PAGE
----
In the two previous blog posts we have explained how we, in TSA, use principles from behavioral science in order to optimize our ability to communicate useable information to professional football players. Furthermore, we have explained in the previous posts that we use a specific model of a football pitch (se the post Behavioral science) to facilitate player’s intuitive understanding of data.
One example of this is our work with shot location data. We wanted to know where goals in general are scored from. We used “The Pitch” as a framework for collecting data from more than 10.000 games from the European Top Five Leagues. We simply investigated: Where are goals scored from in open play? The result is illustrated below. The numbers indicate the percentage of goals scored in open play from any specific cell.
Of course, goals can be scored from anywhere on the pitch, but less than 1 % of the goals are scored from cells not numbered in this statistic.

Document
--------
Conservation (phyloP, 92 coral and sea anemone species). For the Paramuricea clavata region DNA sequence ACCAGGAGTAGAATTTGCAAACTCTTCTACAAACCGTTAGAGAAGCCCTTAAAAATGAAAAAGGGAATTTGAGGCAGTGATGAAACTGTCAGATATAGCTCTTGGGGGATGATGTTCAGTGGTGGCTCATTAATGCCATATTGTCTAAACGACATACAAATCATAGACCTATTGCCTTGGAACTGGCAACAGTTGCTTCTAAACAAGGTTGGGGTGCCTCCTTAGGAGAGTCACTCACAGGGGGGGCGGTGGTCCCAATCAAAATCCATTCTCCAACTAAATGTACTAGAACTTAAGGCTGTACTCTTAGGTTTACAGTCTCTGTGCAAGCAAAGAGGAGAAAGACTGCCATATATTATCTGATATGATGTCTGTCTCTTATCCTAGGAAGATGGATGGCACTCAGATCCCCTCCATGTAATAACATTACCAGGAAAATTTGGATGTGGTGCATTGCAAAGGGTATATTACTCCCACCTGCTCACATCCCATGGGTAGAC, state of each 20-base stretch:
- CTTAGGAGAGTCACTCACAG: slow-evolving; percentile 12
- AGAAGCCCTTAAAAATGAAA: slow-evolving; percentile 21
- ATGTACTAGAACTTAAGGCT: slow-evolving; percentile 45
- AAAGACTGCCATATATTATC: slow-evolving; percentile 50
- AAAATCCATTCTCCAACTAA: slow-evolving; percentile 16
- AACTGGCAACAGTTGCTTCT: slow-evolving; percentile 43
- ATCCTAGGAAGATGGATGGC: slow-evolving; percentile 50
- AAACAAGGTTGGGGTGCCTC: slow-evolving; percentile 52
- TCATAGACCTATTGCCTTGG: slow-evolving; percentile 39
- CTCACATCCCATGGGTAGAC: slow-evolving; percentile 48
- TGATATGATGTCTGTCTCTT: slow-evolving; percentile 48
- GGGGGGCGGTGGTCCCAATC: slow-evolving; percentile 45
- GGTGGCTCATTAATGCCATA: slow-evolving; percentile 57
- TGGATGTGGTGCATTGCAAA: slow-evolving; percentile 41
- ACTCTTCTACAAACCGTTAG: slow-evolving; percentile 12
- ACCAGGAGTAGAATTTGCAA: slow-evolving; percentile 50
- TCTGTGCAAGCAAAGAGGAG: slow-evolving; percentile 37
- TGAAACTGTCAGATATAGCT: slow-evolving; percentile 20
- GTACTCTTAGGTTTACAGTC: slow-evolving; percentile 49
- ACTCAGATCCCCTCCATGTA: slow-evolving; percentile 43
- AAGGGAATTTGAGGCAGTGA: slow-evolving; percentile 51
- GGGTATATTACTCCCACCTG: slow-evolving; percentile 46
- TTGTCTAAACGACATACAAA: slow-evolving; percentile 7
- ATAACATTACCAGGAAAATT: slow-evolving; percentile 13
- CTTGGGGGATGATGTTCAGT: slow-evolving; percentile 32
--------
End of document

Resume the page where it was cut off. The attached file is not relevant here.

In our next blog post, Shot Location: Part 2, we will give an example of how it is possible to use this framework to make players score more goals.
Before that it is relevant to know that “The Pitch” is build up as coordinate system. The vertical (y-axis) zones are numbered 1-16 (starting with zone 1 nearest the opponent’s goal). The horizontal zones (x-axis) are numbered 1-5 on each side of the goal. Cells on the right side of the pitch end with “+”, while cells on the left side on the pitch end with “-“.
This can be seen in the picture above. This makes it easier for the players to understand which cells that are relevant to him, since the cells have names. For example, it is easy to understand that 2 % of goals are scored from (3.3+).